‘Better Call Saul’ Aims To Do What Most Spin-Offs Have Not – Succeed

Better Call Saul

When beloved TV shows end while at the height of their popularity, fans bemoaning the loss of their favorite characters hunger for spin-offs, sequels or even prequels. When Breaking Bad stopped filming, its creators knew that the franchise was still golden, and worked on finding a way to keep it alive in some way. What they created was Better Call Saul, a television show that aims to do what most spin-offs have not – succeed.

Better Call Saul premieres with a two-part episode on Sunday and Monday nights on AMC. The show features the character Saul Goodman (as played by Bob Odenkirk), who appeared frequently on Breaking Bad as the questionable lawyer of its protagonist, Walter White.

The show is set approximately six years prior to the meeting of the two men and details the life of Saul Goodman before he became an attorney for a drug kingpin; when he was known as Jimmy McGill. The character of McGill is portrayed as an ambulance chaser who is deeply in debt and whose life is going nowhere fast.

Although spin-offs and prequels of successful shows often disappoint, advance word from critics is that Better Call Saul is a winner. The show is described as faithful to the way Breaking Bad was delivered: Brutally honest with dark humor thrown in for good measure. Much of the credit for the freshness of the prequel is given to creators Vince Gilligan and Peter Gould.

Saul Goodman was not entirely involved with Walter White and his drug enterprise in Breaking Bad, but he was an essential piece to the operation. Odenkirk’s portrayal of Saul Goodman as a smooth-talking Midwesterner made the character a well-loved part of the show. The name of the prequel stems from the comically blatant TV spots his character placed to advertise his business and which used the tagline, “Better call Saul.” Fans of Breaking Bad loved the fake ads so much that AMC filmed longer ads to post on its website.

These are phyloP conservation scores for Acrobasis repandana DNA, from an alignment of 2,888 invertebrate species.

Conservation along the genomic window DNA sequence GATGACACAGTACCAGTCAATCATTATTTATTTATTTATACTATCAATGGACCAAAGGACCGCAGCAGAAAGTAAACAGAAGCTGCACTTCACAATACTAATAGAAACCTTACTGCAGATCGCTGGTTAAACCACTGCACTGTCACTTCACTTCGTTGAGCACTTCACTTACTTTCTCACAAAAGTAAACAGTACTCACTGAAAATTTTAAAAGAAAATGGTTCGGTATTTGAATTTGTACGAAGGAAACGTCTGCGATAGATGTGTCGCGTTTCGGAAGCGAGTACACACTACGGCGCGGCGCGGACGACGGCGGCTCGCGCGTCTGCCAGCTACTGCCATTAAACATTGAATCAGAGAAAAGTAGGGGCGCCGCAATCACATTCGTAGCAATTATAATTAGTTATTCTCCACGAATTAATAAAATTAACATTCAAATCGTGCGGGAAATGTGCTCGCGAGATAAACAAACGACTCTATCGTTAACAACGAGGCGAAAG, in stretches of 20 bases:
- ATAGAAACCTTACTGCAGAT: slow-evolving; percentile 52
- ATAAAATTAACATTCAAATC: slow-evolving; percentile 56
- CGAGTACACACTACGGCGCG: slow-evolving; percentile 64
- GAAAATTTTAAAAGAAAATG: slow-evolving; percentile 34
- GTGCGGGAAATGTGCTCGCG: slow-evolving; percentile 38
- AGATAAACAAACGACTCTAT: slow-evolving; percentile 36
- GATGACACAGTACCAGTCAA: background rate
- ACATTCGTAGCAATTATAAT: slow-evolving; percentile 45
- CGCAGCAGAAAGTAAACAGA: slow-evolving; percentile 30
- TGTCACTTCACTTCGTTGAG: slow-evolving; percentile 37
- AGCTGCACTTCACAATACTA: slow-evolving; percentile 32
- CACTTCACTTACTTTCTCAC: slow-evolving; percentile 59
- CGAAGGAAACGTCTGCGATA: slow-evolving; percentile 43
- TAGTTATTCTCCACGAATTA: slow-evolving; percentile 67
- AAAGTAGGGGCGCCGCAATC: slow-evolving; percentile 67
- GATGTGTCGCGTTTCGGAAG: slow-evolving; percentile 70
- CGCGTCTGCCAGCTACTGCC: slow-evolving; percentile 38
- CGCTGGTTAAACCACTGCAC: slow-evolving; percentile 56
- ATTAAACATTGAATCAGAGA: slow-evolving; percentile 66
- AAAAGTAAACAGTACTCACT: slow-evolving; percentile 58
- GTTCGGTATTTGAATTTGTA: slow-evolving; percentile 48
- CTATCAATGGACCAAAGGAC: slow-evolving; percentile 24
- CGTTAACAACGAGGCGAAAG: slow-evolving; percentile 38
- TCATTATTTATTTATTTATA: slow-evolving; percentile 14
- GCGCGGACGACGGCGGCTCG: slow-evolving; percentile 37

Television spin-offs have proven to be a gamble, no matter how well-loved the original show was. Even the television classic All in the Family, which ran for eight years, had mixed results with its seven spin-offs. Although The Jeffersons enjoyed 10 seasons on the air, Maude lasted six and Good Times had a run of five years, Gloria was on for only two seasons and 704 Hauser just one. Even the classic television western, Bonanza, which aired for 14 years, did not have success with its spin-off, Ponderosa, which lasted for just one year.

There are examples of spin-offs that worked. Benson, which ran for seven years, was a spin-off of Soap, which lasted just four. Although Cheers spin-off, The Tortellis, lasted just one year, Frasier matched its predecessor’s run with an 11-year run of its own. If reviews of Better Call Saul are accurate, the show is guaranteed to be just as successful as Breaking Bad.

Creators Gilligan and Gould have made sure that pieces of the Emmy-winning Breaking Bad will make a showing in the spin-off, not only in the appearance of characters from the old show, but in the settings of some scenes as well. However, people who did not watch Breaking Bad will still be able to fully enjoy Better Call Saul, which retains not only the character of Saul Goodman, but also the style of the preceding show. It is expected that fans who still crave a taste of the world of Walter White will be fully satisfied with the world of his future attorney.

By Jennifer Pfalz

The New York Times
The Atlantic
Star Tribune

Photo by Suman Park – Flickr License

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